Atlanta Mayor candidate Mary Norwood
You'd expect Atlanta's leading mayoral candidate, Mary Norwood, to employ Barack Obama's campaign themes of 'hope and change' to sway a largely democratic electorate. It appears to be working as polls show Norwood's lead is solid.
But the fact that Mary Norwood is white, running as an independent and still leading, has brought national attention to this race. Norwood's numbers reflect that a city once abandoned by affluent whites, has undergone a demographic shift. And the way this race is playing out has some members of Atlanta's black democratic party political establishment feeling marginalized.
In a race testing racial harmony in Georgia's largest city, some veteran black power brokers say their hold on power is being undercut by their past successes running the city.
"We haven't always gotten the credit for that, no," said former Atlanta Mayor Andrew Young, who oversaw the early days of the city's rebirth during the 1980s. "I brought in 1,100 companies from around the world - $70 billion in private investment - and generated more than a million new jobs. "But most people think that's automatic, that that would have happened anyway," he said with a laugh.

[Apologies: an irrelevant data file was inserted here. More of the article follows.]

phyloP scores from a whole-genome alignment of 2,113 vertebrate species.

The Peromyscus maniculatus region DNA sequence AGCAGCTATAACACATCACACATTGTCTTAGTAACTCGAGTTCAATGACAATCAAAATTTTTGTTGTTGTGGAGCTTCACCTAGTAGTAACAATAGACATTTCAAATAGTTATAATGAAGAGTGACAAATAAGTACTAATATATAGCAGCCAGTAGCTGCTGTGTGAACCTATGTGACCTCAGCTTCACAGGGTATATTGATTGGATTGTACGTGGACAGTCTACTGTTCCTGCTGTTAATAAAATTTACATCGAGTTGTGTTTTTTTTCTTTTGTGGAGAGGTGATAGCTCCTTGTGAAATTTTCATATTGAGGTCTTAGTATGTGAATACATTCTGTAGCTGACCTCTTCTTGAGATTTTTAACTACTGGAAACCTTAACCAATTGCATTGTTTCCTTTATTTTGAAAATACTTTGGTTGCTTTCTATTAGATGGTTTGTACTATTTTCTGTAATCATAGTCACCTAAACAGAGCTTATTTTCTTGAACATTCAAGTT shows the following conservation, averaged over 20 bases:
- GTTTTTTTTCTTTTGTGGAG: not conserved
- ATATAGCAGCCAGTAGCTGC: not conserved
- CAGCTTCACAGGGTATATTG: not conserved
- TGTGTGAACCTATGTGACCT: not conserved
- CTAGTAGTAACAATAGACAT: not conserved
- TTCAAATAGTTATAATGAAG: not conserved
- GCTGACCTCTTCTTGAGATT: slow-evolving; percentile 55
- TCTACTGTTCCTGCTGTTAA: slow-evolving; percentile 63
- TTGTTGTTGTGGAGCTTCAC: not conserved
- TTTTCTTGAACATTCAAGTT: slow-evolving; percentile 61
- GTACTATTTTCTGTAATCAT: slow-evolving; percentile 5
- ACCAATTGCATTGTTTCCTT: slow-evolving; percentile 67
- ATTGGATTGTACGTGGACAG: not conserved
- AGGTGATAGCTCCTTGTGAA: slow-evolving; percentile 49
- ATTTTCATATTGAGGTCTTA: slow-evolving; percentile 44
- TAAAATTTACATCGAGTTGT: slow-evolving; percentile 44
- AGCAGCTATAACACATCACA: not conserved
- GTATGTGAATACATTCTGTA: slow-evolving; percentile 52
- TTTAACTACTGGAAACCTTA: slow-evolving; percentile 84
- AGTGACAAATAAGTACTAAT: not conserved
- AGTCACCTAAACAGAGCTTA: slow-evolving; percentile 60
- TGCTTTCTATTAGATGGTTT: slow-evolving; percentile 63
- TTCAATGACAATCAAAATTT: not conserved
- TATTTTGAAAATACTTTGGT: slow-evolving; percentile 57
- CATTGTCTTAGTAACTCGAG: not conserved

Black mayors have occupied City Hall since 1973, but this year, a white City Council member is leading in the polls, even though two black civic leaders urged black voters to unite against her. Source: White candidate scrambles vote, attitudes in Atlanta race - Washington Times
But how much of a factor is race in this Mayoral contest? No polls have pinned it down yet. But it would be naive to suppose that race is not a factor at all.
The Survey USA poll found Mrs. Norwood leading by a 6-to-1 margin among whites, Republicans and independents. Mr. (Kasim) Reed, who has been endorsed by Mr. (Andrew)Young, leads among blacks, who made up 59 percent of the electorate in Survey USA's turnout model.
And in a major break with past elections, a separate Insider Advantage poll on Oct. 16 reported that Mrs. Norwood was even leading among the city's black voters, with nearly one-third supporting her. Source: Washington Times
According to Atlanta political insiders, no one is sure about tomorrow's outcome.